Americans have spent weeks trying to figure out Alvin Greene, says Kathleen Parker in The Washington Post. An unemployed veteran nobody had heard of, Greene entered South Carolina's Democratic senate primary with "no campaign, no ads, no yard signs," yet defeated a well-known former state representative. Who is this "remote, expressionless man"? A real-life version of Forrest Gump and other fictional nobodies who become somebodies:
If Greene were to defeat incumbent Jim DeMint — and stranger things routinely happen in the Palmetto State — Republicans would have to be gracious as one of their favorite tropes became manifest. That would be William F. Buckley's famous statement, beloved by conservatives, that he would rather be governed by the first 2,000 names in the Boston phone book than by the Harvard faculty.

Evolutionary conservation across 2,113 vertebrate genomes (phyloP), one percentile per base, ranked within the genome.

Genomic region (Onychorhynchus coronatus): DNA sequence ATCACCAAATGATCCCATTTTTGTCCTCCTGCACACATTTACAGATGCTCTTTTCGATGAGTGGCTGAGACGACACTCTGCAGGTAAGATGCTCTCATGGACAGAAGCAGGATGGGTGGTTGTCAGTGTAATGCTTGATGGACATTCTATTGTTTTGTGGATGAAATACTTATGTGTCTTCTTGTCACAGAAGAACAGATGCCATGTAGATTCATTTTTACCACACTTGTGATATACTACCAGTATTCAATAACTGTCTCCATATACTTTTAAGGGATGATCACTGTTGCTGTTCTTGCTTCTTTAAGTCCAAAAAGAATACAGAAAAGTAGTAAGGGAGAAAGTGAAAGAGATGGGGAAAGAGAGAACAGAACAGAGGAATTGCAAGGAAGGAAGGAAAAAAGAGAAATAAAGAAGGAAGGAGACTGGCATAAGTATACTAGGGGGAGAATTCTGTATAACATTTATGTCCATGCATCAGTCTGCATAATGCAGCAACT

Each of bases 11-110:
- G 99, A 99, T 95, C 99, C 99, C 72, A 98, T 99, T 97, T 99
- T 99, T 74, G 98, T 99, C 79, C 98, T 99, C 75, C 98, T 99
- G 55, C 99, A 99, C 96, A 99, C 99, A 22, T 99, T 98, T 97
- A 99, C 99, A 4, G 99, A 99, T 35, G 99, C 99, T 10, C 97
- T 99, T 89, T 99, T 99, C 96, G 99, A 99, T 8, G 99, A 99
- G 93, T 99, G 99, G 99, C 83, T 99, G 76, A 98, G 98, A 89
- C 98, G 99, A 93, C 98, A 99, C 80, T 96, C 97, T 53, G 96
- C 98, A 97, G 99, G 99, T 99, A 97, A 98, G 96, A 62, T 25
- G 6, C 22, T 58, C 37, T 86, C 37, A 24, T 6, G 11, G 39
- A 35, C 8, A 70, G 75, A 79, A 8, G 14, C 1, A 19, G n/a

At a time when "ordinary" is the new cool — and know-nothingness a badge of honor — Greene is a man in full. When nearly everyone associated with the Obama administration is Harvard-groomed, Greene is poison to their Ivy League.
Joe the Plumber, meet Alvin the Gump.
Read the full article at The Washington Post.
THE WEEK'S AUDIOPHILE PODCASTS: LISTEN SMARTER
- Ted Cruz is the new Sarah Palin
- Watch out, China — America is working on dogfighting drones
- How liberals are unwittingly paving the way for the legalization of adult incest
- How to be the most productive person in your office — and still get home by 5:30 p.m.
- 43 TV shows to watch in 2014
- The troubling persistence of eugenicist thought in modern America
- 10 things you need to know today: October 1, 2014
- Why the Chinese military is only a paper dragon
- Why America won't have enough money to battle ISIS
- Bill O'Reilly and Stephen Colbert are accidentally having a serious debate on ISIS
Subscribe to the Week